Despite the sour relationship, embargos, travel bans and sanctions, some travel and business between Cuba and the United States have been allowed or practiced for decades. Many U.S. politicians and celebrities have used their positions and power to skirt past the boundaries put in place. Notably, rap moguls Beyonce’ and Jay-Z toured the country in 2013, and prior to the signing of the Cuban Embargo, former president John F. Kennedy snagged himself 1,200 Cuban cigars with full knowledge that they’d soon be illegal to purchase in the country.
The number of years it took the Chicago Cubs to break their World Series "curse."
In what some say is the biggest and most important event in baseball history in a generation, the cubs ended a 108-year-old American tradition after winning the World Series championship for the first time since 1908.
There are many theories on why the Cubs did could not win the World Series for such a long time. The most prevailing, and perhaps most interesting ones, relate to “curses” placed on the team at different points that helped prevent their victory from ever occurring. This includes the theory that a curse was placed on the Cubs after their 1908 victory due to the way they managed to get to the world series. Others believe that a 1945 curse related to an angry bar owner and his goat were the reason for the loss streak.
The Cubs’ eventual victory was predicted several times. In the movie Back to the Future II, their victory was predicted to occur in 2015 (1 year shy of the actual date). And almost mysteriously, one man’s 1993 senior yearbook quote places their victory at 2016 -- a prediction that turned out to be true.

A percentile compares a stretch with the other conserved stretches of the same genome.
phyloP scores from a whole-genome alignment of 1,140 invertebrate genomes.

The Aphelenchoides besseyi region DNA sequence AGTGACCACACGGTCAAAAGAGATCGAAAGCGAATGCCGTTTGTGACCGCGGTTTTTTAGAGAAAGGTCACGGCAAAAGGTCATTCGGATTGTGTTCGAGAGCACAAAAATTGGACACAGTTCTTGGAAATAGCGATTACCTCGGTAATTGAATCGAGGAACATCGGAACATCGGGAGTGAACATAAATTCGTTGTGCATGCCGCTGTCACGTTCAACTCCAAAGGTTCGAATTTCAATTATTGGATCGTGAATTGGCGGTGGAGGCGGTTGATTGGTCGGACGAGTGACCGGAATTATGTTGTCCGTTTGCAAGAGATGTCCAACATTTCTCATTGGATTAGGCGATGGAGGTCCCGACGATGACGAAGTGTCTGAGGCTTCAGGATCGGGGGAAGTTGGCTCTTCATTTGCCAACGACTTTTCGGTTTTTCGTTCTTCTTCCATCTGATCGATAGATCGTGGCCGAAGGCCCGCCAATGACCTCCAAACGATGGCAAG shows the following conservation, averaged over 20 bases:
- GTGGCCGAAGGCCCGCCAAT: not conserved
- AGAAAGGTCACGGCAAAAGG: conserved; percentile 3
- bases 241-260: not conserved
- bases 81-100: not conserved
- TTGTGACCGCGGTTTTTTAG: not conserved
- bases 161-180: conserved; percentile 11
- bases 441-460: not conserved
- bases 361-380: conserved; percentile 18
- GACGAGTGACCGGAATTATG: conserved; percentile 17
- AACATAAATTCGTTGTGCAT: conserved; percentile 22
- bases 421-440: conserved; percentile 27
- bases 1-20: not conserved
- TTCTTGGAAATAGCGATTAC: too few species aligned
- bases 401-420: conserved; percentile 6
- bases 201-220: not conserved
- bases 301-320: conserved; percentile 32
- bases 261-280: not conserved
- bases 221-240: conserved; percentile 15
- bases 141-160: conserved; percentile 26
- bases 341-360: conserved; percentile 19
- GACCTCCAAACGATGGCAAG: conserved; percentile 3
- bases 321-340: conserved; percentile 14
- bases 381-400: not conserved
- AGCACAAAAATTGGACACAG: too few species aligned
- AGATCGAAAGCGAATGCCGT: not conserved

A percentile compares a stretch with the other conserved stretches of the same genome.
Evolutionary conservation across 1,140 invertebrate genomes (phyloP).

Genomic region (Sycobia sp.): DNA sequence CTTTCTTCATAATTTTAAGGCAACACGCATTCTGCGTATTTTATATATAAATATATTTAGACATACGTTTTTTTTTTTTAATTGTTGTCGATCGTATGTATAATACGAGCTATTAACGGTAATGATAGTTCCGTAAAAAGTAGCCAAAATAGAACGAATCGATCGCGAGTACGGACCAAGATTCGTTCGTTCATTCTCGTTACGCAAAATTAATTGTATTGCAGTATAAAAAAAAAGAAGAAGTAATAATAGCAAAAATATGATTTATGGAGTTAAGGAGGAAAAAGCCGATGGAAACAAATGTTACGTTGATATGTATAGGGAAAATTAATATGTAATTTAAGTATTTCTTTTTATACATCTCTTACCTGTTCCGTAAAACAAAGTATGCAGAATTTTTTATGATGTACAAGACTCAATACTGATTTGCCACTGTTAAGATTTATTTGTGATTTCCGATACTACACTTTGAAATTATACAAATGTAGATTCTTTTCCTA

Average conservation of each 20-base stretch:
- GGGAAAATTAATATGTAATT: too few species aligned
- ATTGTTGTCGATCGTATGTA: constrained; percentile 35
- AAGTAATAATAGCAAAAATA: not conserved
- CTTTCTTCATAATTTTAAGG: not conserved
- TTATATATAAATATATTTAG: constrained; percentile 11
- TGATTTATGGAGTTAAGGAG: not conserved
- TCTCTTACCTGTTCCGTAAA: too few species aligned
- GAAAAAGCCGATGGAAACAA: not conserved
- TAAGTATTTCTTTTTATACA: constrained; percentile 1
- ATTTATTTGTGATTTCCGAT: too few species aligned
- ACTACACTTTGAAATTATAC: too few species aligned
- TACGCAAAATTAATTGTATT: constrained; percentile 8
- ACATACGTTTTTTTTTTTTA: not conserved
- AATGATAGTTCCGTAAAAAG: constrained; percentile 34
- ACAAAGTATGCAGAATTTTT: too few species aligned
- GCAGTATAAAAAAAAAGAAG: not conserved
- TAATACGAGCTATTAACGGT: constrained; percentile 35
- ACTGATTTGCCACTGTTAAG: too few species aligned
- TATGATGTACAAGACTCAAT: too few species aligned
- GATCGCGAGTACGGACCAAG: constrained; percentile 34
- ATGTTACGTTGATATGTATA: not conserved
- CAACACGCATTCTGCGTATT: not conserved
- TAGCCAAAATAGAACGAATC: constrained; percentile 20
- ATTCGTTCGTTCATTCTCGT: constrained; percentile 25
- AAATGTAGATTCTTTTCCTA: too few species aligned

The number of votes Hillary Clinton earned over her opponent and presidential election victor Donald Trump.
Much to the frustation of most of her supporters, Hillary Clinton’s vote lead grew ever wider weeks after the November election. This has resulted in many petitions and articles questioning the validity of the American electoral college system. Many others have rallied behind the system, faulting Clinton and the Democratic Party itself for the loss.
In many ways, Clinton’s loss is perhaps more attributable to the increasing political segregation occurring within the United States. While Clinton’s lead in the popular vote appears to indicate a broken election system, it more reveals the fact that more Americans than ever are choosing to live with and around those who share similar political ideologies. More than 12% of Clinton’s votes came from California, showing that the heavily populated state is not only over-represented in terms of the number of voters, but also that its concentration of Democratic voters lowers its overall voting power under an electoral college system. For perspective, if all states were of an equivalent size to California, there would only be around 9 states in the U.S. instead of 50.
Donald Trump is certainly not the first president to win the electoral college yet still lose the presidency. America wrangled with this discrepancy in 2000 when George W. Bush lost the popular vote by a small margin to then Democratic Candidate Al Gore. Prior to 2000, the electoral college had not determined the winner since the late 1800s, when it did so for Harrison in 1888, Hayes in 1876 and Adams in 1824.